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Atomic Physics

Faculty of Engineering, LTH

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Description of the field

There is a profound, almost symbiotic, relation between electrons and photons. When light, i.e., photons, interacts with matter the electrons in the material will start to move and oscillate. When a charged particle, such as an electron, oscillates it will act as a dipole and emit light. We intend to utilize this symbiotic relation and extend the control of light and matter to the XUV region and attosecond timescales.

The interaction of light and matter is generally referred to as quantum optics. While quantum optics deals with the interaction of matter and light of any frequency, most techniques for controlling light have been developed for light in the visible and IR wavelength regions. We propose to adopt and transfer the concepts developed to control and exploit visible light to the XUV region and ultrafast timescales. The atomic states that can be probed with XUV pulses are generally short-lived, and very short laser pulses are therefore required. This is a new direction in attosecond physics research, and expanding the field to incorporate and utilize quantum optics will allow us to work towards ultrafast quantum information, for instance, quantum memories operating at room temperature with ultrafast readout.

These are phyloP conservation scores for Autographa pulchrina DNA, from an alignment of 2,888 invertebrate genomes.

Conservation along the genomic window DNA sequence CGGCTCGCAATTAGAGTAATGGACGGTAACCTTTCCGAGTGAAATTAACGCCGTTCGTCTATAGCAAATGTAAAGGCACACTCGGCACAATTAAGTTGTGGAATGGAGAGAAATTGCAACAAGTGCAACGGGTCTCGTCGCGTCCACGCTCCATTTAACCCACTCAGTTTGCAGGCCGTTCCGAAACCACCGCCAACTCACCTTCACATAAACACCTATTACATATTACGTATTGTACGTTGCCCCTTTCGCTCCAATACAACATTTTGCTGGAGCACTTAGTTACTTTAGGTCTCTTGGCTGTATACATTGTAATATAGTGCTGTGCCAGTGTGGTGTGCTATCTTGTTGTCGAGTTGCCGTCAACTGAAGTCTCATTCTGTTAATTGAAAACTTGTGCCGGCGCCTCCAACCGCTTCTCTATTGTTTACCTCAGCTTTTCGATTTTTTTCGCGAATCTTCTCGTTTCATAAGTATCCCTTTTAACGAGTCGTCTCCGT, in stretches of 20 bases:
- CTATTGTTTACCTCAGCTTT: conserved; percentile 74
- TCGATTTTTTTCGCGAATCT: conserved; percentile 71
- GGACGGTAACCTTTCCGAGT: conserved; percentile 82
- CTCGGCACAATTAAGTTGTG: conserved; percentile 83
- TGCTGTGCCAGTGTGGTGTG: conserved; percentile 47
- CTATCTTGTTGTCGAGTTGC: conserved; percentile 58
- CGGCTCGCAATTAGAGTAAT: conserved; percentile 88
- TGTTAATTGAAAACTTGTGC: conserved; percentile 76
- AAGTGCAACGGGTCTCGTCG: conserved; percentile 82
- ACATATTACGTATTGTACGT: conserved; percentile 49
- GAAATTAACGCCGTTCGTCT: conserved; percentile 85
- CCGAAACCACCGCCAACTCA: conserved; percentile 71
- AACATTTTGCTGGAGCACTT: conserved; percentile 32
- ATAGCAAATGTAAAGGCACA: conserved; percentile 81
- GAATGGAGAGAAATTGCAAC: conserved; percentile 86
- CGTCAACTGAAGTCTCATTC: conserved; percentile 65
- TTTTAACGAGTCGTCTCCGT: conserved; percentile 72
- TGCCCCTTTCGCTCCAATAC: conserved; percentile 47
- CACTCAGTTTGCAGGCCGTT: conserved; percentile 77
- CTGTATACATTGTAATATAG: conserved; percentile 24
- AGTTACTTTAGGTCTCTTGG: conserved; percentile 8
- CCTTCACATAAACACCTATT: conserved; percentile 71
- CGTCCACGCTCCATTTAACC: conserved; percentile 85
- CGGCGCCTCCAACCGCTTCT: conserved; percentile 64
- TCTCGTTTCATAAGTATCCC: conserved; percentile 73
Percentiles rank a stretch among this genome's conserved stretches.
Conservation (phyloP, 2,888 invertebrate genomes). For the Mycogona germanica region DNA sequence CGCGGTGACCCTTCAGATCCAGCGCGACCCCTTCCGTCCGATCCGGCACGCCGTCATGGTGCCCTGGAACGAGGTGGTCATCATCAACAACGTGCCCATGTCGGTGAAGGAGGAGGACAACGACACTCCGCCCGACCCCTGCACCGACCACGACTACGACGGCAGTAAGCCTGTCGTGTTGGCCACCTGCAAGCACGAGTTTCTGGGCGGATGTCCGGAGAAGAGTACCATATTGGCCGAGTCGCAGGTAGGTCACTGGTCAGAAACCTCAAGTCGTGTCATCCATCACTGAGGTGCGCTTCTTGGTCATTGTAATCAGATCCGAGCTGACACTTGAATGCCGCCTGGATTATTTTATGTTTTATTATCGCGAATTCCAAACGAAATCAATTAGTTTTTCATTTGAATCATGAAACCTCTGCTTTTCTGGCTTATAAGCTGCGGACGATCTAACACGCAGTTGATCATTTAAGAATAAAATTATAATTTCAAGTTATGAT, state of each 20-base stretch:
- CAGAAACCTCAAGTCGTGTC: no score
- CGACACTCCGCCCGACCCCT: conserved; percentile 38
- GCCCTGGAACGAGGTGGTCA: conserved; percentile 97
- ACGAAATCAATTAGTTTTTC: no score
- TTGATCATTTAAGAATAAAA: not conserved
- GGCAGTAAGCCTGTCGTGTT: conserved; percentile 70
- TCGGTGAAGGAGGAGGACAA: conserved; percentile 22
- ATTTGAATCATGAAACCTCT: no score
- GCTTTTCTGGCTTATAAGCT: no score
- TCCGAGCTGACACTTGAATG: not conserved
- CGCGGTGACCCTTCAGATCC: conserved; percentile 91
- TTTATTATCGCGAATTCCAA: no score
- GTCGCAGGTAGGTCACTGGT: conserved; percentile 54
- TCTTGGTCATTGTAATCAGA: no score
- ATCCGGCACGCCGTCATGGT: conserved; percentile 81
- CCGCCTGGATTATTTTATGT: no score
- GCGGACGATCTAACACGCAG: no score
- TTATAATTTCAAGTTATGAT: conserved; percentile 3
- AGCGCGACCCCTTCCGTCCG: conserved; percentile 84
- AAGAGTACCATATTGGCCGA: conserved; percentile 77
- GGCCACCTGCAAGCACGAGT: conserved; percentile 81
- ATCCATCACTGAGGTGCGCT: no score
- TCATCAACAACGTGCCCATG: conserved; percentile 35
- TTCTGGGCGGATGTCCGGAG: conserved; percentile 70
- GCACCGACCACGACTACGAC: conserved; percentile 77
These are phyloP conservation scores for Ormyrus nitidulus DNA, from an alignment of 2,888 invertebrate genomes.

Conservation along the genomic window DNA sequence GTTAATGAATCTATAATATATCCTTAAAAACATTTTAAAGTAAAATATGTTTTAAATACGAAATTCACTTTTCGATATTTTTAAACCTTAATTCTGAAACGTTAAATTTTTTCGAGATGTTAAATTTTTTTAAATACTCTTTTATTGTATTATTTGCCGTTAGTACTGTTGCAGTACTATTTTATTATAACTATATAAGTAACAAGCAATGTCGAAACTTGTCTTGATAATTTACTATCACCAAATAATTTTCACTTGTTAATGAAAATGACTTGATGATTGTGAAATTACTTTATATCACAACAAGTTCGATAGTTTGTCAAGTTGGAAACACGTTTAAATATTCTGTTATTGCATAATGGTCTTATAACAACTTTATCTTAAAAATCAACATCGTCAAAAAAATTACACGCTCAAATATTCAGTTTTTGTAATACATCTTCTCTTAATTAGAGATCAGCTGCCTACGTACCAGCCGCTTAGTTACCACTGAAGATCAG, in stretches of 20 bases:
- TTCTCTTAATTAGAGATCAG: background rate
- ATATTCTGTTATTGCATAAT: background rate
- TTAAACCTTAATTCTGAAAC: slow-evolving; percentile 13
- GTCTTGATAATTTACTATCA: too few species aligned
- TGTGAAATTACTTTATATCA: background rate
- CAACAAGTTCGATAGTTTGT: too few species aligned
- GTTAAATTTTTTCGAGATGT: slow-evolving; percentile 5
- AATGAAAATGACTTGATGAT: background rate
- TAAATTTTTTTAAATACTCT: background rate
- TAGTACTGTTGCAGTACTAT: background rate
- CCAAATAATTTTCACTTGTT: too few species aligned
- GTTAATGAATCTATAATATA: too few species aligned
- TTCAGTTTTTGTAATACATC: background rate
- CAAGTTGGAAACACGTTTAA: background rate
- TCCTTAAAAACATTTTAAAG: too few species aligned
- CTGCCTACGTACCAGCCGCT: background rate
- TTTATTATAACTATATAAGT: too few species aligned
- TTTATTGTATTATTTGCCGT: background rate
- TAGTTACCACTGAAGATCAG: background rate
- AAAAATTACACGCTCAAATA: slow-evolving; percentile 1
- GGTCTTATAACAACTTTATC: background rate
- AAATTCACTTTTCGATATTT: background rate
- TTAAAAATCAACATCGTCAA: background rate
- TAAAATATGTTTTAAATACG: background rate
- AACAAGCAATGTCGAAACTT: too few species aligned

With the development of the laser[1] came the possibility to exert the above-mentioned, symbiotic two-way control both coherently and collectively. The ability to control the properties of laser light in the IR to visible spectral regions has enabled an abundance of new experimental areas, ranging from basic research such as quantum optics[2], and femtochemistry[3], to applied applications like environmental monitoring and medical diagnostics. The use of lasers and the ability to control the properties of light has led to a deeper understanding of the world around us, but also important, society-changing technological advances in telecommunications and data storage. We now use lasers and the ability to control the light in our everyday lives. However, to study the mechanisms behind the symbiotic interaction between light and electrons, we need laser pulses that are shorter than those can be produced with visible light. The natural timescale for electron motion is on the order of attoseconds. The atomic unit of time is 24 as, since it takes 2p×24 as for an electron to orbit the proton in a hydrogen atom in the Bohr model of the atom. Since a laser pulse can never be shorter than a single cycle, and a single cycle in the visible region is longer than one femtosecond, it is necessary to use light with shorter wavelengths in the XUV to X-ray regions (see Figure 1). However, it is not sufficient to use shorter wavelengths in order to produce short light pulses; we also need a laser with a very broad and coherent bandwidth. This coherence will also be necessary when the pulses are used to control matter.